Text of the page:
The NYT article doesn't mention that Rauh accepts the pension fund's Fantasyland projected 8% return on investments. So the money well is likely to run dry a lot sooner than 2018. Rauh also said the he thinks the proper solution is for the states to seek a federal bailout. Yep, sounds like a winner to me - just wrap up your problems in a nice package, put a pretty ribbon on it, and ship it off to Washington. The folks there have been doing so well lately - I'm sure they'll be happy to cut a check so the states will not have to address the serious overcommitments that got them into trouble in the first place.
Why not taxing pensions incomes differently?
Give huge tax exemptions to incomes earned from work and overtax incomes from pensions.
De facto,people with huge pensions were given preferential tax privileges over other workers.
The states will have to be rescued by the Federal government, which will borrow money until it can't any longer, and then start printing it. So, all these pensioners will be paid off in worthless dollars. This will happen because it is the line of least resistence.
It is important for all US taxpayers to pay for public employee pensions in California, New York, Michigan, etc. Everybody pays, everybody bleeds for California, Michigan, New York.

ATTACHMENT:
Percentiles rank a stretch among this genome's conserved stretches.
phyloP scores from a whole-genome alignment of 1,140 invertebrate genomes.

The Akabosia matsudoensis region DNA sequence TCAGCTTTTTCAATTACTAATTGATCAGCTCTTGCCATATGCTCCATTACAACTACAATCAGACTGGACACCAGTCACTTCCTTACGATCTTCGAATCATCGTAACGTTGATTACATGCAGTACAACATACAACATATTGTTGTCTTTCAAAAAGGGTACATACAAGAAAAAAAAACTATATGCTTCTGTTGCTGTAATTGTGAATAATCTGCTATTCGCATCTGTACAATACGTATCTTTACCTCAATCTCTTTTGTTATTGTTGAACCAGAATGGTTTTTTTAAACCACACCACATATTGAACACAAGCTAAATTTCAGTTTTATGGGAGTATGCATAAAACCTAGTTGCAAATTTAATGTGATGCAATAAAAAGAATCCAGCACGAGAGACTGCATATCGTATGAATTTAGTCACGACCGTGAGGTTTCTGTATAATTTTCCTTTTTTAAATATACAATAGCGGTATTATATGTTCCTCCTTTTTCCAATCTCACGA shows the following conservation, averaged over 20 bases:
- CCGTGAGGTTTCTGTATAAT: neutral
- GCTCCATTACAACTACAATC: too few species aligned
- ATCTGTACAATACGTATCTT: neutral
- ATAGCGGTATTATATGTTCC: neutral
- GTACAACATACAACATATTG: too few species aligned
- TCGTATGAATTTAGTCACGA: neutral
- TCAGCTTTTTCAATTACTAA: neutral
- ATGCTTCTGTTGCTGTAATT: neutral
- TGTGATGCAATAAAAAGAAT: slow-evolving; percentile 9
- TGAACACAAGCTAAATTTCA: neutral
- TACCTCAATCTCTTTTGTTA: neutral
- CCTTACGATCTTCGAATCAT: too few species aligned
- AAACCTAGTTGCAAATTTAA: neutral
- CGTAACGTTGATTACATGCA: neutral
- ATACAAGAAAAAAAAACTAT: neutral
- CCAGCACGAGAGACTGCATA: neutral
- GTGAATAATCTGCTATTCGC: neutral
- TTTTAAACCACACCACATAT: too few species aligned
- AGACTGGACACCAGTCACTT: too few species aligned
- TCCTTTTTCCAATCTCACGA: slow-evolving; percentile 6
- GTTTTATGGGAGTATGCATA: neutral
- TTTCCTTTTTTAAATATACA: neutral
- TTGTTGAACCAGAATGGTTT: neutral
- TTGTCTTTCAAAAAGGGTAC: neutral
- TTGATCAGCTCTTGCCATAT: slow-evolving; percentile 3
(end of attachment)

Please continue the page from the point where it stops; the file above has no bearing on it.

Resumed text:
The US has to pay for its sins of the past, which means that socially responsible leaders must bring the US economy to bankruptcy as punishment for the US failure to join with enlightened and progressive governments in forming the great Internationale. Instead the US opposed the Internationale at every turning and made it into a laughing stock, except in universities and think tanks.
Yes, the deeper the US federal government gets into debt the bigger the temptation (or pressure) to inflate.
I doubt that the US government will bail out bankrupt states though. I expect the people in DC are going to be too busy trying to keep all the federal programs funded and Social Security and other checks flowing out to worry much about the states.
If world oil production doesn't peak until 2015 then the size of the debt load will have time to get even bigger before the wheels really start to fall off. I'm hoping the high prices for oil will so accelerate deep water production that we'll get small amounts of oil production growth for a few more years. That'll give the car companies more time to ramp up EVs and PHEVs. It'll also give me more time to save more money and invest it outside the United States.
Certainly some people are going to be paying for some sins. But there'll be (as there already is) a big shift from the sinners to the payers.
Randall, given that we can switch to nuclear, coal, and oil shale, and that they wouldn't be that much more expensive than the current price of oil, why do you think peak oil is going to be such a world altering event?
The substitutes won't be more expensive? Oil is used for cars and trucks. What replaces it? Electricity? Cheap enough. But what abotu the storage for the electricity? Batteries are very expensive and even lithium batteries weigh too much.
Liquid hydrocarbons are extremely convenient.